Eyewitnesses and law enforcement sources identified the shooter as Jaylen Fryberg, a freshman at Marysville-Pilchuck High School, about 40 miles north of Seattle.
Fryberg, 14, was on the football team and a video from this year's homecoming game showed him named the freshman class homecoming prince.
Marysville police refused to release the name of the shooter publicly, but said he was a student at the school and the gun he used, a 40-caliber handgun, was legally acquired, though it was unclear by whom. The deceased victim was a female.
Two of the victims, 14-year-old Nate Hatch and 15-year-old Andrew Fryberg, are relatives of the shooter, according to Hatch's grandfather and a source within the Tulalip Tribes. Some of its members were involved in the shooting.
"My grandson and the shooter were best friends," said the boy's grandfather, Donald Hatch. "They grew up together and did everything together."
Fryberg underwent surgery for a head wound, said Dr. Joanne Roberts, chief medical officer at Providence Regional Medical Center. He and Hatch, who had less serious injuries, were transferred to another hospital.
Fryberg is listed in critical condition, while Hatch is in serious condition.
The other victims, two young women, remain in critical condition, said Roberts. Their head injuries were so severe they were not immediately identifiable, and officials met with relatives to ask about birthmarks and descriptions of their children's clothing to help make a match.
Two other students were treated for minor injuries at the high school, according to the Snohomish County Sheriff's Office.
A 911 caller reported the shooting at 10:39 a.m. Friday, said Marysville Police Commander Robb Lamoureux. School security officers arrived at the cafeteria two minutes later, then confirmed "the shooter was down."
"They're traumatized -- there's no doubt about it," Lamoureux said of the students. "There's a lot of healing that has to take place in this community."
Brian Patrick, the father of a girl who said she was 10 feet from the gunman, told The Associated Press that Fryberg shot his schoolmates in a calm, methodical way.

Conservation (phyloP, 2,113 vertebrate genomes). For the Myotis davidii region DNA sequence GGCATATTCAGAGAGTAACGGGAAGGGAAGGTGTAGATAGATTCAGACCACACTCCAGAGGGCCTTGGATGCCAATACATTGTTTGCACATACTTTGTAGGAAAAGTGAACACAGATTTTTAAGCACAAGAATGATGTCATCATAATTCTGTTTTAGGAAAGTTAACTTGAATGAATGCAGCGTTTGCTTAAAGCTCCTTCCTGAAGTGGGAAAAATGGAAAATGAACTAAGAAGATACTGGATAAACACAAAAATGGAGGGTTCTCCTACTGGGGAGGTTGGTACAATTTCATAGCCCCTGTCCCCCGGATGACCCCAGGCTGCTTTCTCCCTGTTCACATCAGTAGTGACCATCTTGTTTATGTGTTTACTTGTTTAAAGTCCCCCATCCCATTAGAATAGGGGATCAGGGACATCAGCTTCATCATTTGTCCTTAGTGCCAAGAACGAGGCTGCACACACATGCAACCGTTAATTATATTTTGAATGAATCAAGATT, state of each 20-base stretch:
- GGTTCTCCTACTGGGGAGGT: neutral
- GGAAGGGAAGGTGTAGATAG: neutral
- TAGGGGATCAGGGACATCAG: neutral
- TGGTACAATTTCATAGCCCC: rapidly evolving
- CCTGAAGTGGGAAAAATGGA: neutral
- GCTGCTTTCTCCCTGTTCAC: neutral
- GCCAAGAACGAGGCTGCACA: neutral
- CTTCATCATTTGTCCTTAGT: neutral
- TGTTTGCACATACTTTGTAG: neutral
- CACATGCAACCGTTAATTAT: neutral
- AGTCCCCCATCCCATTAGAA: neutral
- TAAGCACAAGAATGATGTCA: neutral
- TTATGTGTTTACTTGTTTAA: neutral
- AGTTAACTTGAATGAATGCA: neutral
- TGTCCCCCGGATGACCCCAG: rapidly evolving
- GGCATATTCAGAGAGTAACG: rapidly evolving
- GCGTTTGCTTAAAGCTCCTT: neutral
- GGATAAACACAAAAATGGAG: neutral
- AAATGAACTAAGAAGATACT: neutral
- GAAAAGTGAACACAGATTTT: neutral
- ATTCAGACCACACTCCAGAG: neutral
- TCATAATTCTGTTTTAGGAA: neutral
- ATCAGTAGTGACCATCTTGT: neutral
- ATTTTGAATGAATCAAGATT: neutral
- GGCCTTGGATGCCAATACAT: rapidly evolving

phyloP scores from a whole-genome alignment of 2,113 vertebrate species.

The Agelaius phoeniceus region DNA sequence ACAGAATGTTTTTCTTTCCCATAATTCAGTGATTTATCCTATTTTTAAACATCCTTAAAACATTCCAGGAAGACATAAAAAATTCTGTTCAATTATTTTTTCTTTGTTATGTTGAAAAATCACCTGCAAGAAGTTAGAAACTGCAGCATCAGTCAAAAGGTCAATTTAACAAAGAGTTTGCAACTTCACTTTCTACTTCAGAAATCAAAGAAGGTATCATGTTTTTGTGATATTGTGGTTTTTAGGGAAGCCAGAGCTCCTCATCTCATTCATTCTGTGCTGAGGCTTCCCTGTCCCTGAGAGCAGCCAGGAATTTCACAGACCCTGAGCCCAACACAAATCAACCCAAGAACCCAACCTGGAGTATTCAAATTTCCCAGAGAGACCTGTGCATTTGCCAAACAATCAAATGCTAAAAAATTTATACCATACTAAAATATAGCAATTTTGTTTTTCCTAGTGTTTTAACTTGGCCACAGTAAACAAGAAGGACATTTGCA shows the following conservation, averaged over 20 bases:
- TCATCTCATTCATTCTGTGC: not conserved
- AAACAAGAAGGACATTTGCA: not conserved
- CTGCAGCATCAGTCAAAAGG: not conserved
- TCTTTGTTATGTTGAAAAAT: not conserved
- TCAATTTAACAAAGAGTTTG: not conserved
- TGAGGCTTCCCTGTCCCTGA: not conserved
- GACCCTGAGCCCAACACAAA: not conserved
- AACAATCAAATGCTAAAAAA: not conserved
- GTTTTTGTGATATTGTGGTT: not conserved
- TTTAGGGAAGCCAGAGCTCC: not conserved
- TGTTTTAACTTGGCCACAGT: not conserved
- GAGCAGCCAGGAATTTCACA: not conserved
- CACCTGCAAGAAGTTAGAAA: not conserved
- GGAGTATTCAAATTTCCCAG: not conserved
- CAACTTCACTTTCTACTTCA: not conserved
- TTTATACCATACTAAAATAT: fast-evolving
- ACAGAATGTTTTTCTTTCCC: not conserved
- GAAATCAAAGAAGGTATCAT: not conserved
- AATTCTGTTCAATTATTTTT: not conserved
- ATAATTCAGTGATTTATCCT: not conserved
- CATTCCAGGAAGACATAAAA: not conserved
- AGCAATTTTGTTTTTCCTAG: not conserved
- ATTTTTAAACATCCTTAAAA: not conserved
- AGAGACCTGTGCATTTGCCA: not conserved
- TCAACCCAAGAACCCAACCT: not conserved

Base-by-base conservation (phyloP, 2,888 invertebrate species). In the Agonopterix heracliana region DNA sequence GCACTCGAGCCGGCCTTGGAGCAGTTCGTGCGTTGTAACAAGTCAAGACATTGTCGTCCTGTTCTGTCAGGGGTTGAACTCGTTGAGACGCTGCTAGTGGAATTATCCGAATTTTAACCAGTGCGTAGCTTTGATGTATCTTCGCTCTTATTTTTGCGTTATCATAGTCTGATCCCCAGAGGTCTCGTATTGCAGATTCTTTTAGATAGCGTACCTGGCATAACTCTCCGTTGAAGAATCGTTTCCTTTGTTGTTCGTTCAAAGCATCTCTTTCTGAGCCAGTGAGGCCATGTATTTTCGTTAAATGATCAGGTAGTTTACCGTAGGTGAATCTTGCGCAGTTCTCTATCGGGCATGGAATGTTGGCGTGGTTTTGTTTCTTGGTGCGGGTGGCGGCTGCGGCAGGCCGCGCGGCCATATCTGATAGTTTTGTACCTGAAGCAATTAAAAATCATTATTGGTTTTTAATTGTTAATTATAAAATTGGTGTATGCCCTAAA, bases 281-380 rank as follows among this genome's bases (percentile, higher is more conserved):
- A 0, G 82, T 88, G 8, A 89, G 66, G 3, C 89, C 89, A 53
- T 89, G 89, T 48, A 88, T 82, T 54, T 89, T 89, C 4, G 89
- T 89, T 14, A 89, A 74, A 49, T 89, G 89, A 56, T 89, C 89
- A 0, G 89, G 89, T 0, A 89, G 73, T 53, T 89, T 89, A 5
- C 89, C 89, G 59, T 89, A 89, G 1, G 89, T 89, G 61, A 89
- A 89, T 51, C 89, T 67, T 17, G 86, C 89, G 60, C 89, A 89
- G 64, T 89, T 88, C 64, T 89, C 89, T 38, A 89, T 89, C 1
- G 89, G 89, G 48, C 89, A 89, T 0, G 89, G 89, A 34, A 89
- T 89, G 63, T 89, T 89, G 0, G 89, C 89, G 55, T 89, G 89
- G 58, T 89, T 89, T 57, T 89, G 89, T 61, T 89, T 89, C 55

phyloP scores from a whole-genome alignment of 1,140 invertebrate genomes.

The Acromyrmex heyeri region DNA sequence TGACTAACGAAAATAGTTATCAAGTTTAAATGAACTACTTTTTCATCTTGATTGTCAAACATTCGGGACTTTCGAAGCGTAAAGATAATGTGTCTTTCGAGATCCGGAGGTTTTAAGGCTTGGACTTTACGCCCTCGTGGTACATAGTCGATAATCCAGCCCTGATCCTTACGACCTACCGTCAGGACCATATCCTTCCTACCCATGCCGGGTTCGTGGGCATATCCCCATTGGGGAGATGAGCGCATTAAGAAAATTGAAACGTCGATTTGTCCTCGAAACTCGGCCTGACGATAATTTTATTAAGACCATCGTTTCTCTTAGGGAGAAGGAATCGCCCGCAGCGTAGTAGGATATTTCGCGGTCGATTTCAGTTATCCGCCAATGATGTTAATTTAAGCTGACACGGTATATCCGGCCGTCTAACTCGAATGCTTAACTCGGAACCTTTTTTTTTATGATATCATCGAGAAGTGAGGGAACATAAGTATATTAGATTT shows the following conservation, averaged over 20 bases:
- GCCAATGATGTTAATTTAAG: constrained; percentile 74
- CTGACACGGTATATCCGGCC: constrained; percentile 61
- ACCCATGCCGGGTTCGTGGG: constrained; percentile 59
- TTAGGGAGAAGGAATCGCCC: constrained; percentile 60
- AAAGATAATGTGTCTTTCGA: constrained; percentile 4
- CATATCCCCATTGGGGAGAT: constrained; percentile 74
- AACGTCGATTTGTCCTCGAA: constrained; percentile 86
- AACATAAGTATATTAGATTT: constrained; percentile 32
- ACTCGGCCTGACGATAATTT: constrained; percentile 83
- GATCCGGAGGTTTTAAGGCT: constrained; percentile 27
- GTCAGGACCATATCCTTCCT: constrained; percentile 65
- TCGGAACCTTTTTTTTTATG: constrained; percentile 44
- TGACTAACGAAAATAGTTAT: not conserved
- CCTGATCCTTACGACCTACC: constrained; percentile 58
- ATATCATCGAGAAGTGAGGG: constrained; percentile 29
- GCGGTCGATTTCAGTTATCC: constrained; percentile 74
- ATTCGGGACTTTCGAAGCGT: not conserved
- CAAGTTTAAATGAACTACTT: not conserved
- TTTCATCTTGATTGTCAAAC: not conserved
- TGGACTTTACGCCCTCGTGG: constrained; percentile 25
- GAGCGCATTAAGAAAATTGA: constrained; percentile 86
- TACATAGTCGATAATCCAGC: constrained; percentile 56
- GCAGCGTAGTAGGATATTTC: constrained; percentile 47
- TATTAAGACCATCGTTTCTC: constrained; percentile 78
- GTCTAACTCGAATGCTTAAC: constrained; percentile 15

"The guy walked into the cafeteria, pulled out a gun and started shooting," he said of his daughter's account. "No arguing, no yelling."
The Snohomish County Sheriff's Office said a cafeteria worker tried stopping the shooter, but didn't detail what happened.
Marysville-Pilchuck High School will be closed all of next week, and the football game that was scheduled for this evening was cancelled after the opposing team offered to take second place, schools Superintendent Becky Berg said.
"We are indeed heartsick," Berg said this evening.
Nathan Heckerdorf, a student at the school, told ABC News that he spoke to the shooting suspect before the first class of the day to see how he was doing because he allegedly got into a fight over racial slurs.
The suspect claimed to be alright, and Heckerdorf thought he seemed normal.
Heckerdorf spoke to ABC News by phone while he was waiting to be evacuated from a classroom that he ran into when he heard gunshots.
"We were told to get away from the windows," Heckerdorf told ABC News of what he and about 25 other students were doing inside the classroom.
He said the school splits lunch into two periods and the people in the cafeteria at the time of the first shooting would have been there because they had the earlier lunch.
He was headed to the cafeteria but ran away when he heard the gunshots. He said that someone pulled the fire alarm immediately afterwards, causing everyone to scatter.
"Everybody's still shaken up," Heckerdorf said. "Some people are crying. But, as of now, it's a pretty calm atmosphere."
Eyewitness Alyx Peitzsch told ABC News affiliate KOMO that she was in the cafeteria when the shooting started and she heard four gunshots.
She estimated that there were perhaps 50 people in the cafeteria but she ran out of the room as soon as she heard the shots.
Peitzsch and many other students ran to a church near the school where her mother picked her up.
Police cleared the school's multiple buildings to ensure that the situation was stable and to look for injured students, Lamoureux said, before transitioning from a dynamic scene to an investigative scene. Several hours after the shooting, several students still were being questioned, he added.
The FBI had a SWAT team involved in the searches, and was supporting local authorities by providing additional victim specialists, who have extensive knowledge and experience in assisting victims, witnesses of crisis situations, and their families, an FBI spokeswoman in Seattle said.
President Obama was briefed on the shooting within hours of the incident.
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